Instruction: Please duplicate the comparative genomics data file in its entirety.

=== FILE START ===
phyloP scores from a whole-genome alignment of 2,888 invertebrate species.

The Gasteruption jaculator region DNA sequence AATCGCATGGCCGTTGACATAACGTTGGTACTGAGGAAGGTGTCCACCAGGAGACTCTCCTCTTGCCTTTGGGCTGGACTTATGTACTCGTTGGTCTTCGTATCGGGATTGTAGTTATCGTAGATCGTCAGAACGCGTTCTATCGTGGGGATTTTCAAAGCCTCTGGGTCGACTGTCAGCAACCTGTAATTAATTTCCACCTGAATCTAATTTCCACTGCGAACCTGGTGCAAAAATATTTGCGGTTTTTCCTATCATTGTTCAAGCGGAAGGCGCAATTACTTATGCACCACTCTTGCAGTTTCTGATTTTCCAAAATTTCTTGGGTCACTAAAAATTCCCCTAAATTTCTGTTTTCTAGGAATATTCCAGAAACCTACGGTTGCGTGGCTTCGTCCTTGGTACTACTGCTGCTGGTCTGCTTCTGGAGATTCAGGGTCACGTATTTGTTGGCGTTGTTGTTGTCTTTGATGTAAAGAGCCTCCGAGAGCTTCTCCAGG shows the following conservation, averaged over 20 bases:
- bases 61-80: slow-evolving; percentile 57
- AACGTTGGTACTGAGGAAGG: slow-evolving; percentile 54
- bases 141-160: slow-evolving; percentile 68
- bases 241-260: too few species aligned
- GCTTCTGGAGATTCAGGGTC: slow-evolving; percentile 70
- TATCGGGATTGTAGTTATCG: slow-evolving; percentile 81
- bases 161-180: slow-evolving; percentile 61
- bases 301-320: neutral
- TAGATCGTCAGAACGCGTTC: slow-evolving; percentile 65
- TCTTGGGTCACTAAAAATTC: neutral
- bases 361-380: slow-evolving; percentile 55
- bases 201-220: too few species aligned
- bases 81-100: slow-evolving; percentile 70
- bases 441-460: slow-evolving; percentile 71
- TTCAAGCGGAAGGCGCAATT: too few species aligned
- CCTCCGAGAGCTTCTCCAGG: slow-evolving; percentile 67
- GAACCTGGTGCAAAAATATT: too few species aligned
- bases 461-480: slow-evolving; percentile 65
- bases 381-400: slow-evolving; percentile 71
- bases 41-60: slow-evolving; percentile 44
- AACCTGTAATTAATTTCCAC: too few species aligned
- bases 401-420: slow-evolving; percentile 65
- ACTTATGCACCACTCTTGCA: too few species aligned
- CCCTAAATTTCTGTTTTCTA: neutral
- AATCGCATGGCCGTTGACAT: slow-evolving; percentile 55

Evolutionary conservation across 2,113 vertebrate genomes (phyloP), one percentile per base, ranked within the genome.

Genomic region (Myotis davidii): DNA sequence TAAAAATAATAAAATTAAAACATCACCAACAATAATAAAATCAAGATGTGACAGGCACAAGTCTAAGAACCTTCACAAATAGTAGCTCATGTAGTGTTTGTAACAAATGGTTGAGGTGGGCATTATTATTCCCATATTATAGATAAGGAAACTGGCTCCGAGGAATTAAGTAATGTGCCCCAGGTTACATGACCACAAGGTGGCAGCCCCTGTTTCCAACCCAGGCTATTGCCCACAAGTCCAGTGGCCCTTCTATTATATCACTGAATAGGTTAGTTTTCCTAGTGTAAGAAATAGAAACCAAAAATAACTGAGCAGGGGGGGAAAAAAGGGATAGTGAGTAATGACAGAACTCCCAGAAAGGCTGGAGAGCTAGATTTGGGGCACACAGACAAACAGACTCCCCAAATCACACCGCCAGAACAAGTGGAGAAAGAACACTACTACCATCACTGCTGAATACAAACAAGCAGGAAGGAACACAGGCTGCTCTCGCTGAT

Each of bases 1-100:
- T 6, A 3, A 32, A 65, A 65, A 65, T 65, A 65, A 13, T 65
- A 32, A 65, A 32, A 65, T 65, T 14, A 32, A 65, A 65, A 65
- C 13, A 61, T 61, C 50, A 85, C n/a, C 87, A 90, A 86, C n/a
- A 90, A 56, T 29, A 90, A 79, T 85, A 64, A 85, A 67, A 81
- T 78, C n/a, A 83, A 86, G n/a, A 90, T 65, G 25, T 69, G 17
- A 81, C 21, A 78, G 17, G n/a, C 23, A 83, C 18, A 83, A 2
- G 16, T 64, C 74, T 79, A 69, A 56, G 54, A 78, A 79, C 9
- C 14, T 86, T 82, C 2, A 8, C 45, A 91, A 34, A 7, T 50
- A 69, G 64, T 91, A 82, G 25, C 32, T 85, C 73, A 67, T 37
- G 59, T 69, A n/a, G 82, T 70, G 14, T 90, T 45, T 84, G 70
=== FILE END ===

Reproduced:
phyloP scores from a whole-genome alignment of 2,888 invertebrate species.

The Gasteruption jaculator region DNA sequence AATCGCATGGCCGTTGACATAACGTTGGTACTGAGGAAGGTGTCCACCAGGAGACTCTCCTCTTGCCTTTGGGCTGGACTTATGTACTCGTTGGTCTTCGTATCGGGATTGTAGTTATCGTAGATCGTCAGAACGCGTTCTATCGTGGGGATTTTCAAAGCCTCTGGGTCGACTGTCAGCAACCTGTAATTAATTTCCACCTGAATCTAATTTCCACTGCGAACCTGGTGCAAAAATATTTGCGGTTTTTCCTATCATTGTTCAAGCGGAAGGCGCAATTACTTATGCACCACTCTTGCAGTTTCTGATTTTCCAAAATTTCTTGGGTCACTAAAAATTCCCCTAAATTTCTGTTTTCTAGGAATATTCCAGAAACCTACGGTTGCGTGGCTTCGTCCTTGGTACTACTGCTGCTGGTCTGCTTCTGGAGATTCAGGGTCACGTATTTGTTGGCGTTGTTGTTGTCTTTGATGTAAAGAGCCTCCGAGAGCTTCTCCAGG shows the following conservation, averaged over 20 bases:
- bases 61-80: slow-evolving; percentile 57
- AACGTTGGTACTGAGGAAGG: slow-evolving; percentile 54
- bases 141-160: slow-evolving; percentile 68
- bases 241-260: too few species aligned
- GCTTCTGGAGATTCAGGGTC: slow-evolving; percentile 70
- TATCGGGATTGTAGTTATCG: slow-evolving; percentile 81
- bases 161-180: slow-evolving; percentile 61
- bases 301-320: neutral
- TAGATCGTCAGAACGCGTTC: slow-evolving; percentile 65
- TCTTGGGTCACTAAAAATTC: neutral
- bases 361-380: slow-evolving; percentile 55
- bases 201-220: too few species aligned
- bases 81-100: slow-evolving; percentile 70
- bases 441-460: slow-evolving; percentile 71
- TTCAAGCGGAAGGCGCAATT: too few species aligned
- CCTCCGAGAGCTTCTCCAGG: slow-evolving; percentile 67
- GAACCTGGTGCAAAAATATT: too few species aligned
- bases 461-480: slow-evolving; percentile 65
- bases 381-400: slow-evolving; percentile 71
- bases 41-60: slow-evolving; percentile 44
- AACCTGTAATTAATTTCCAC: too few species aligned
- bases 401-420: slow-evolving; percentile 65
- ACTTATGCACCACTCTTGCA: too few species aligned
- CCCTAAATTTCTGTTTTCTA: neutral
- AATCGCATGGCCGTTGACAT: slow-evolving; percentile 55

Evolutionary conservation across 2,113 vertebrate genomes (phyloP), one percentile per base, ranked within the genome.

Genomic region (Myotis davidii): DNA sequence TAAAAATAATAAAATTAAAACATCACCAACAATAATAAAATCAAGATGTGACAGGCACAAGTCTAAGAACCTTCACAAATAGTAGCTCATGTAGTGTTTGTAACAAATGGTTGAGGTGGGCATTATTATTCCCATATTATAGATAAGGAAACTGGCTCCGAGGAATTAAGTAATGTGCCCCAGGTTACATGACCACAAGGTGGCAGCCCCTGTTTCCAACCCAGGCTATTGCCCACAAGTCCAGTGGCCCTTCTATTATATCACTGAATAGGTTAGTTTTCCTAGTGTAAGAAATAGAAACCAAAAATAACTGAGCAGGGGGGGAAAAAAGGGATAGTGAGTAATGACAGAACTCCCAGAAAGGCTGGAGAGCTAGATTTGGGGCACACAGACAAACAGACTCCCCAAATCACACCGCCAGAACAAGTGGAGAAAGAACACTACTACCATCACTGCTGAATACAAACAAGCAGGAAGGAACACAGGCTGCTCTCGCTGAT

Each of bases 1-100:
- T 6, A 3, A 32, A 65, A 65, A 65, T 65, A 65, A 13, T 65
- A 32, A 65, A 32, A 65, T 65, T 14, A 32, A 65, A 65, A 65
- C 13, A 61, T 61, C 50, A 85, C n/a, C 87, A 90, A 86, C n/a
- A 90, A 56, T 29, A 90, A 79, T 85, A 64, A 85, A 67, A 81
- T 78, C n/a, A 83, A 86, G n/a, A 90, T 65, G 25, T 69, G 17
- A 81, C 21, A 78, G 17, G n/a, C 23, A 83, C 18, A 83, A 2
- G 16, T 64, C 74, T 79, A 69, A 56, G 54, A 78, A 79, C 9
- C 14, T 86, T 82, C 2, A 8, C 45, A 91, A 34, A 7, T 50
- A 69, G 64, T 91, A 82, G 25, C 32, T 85, C 73, A 67, T 37
- G 59, T 69, A n/a, G 82, T 70, G 14, T 90, T 45, T 84, G 70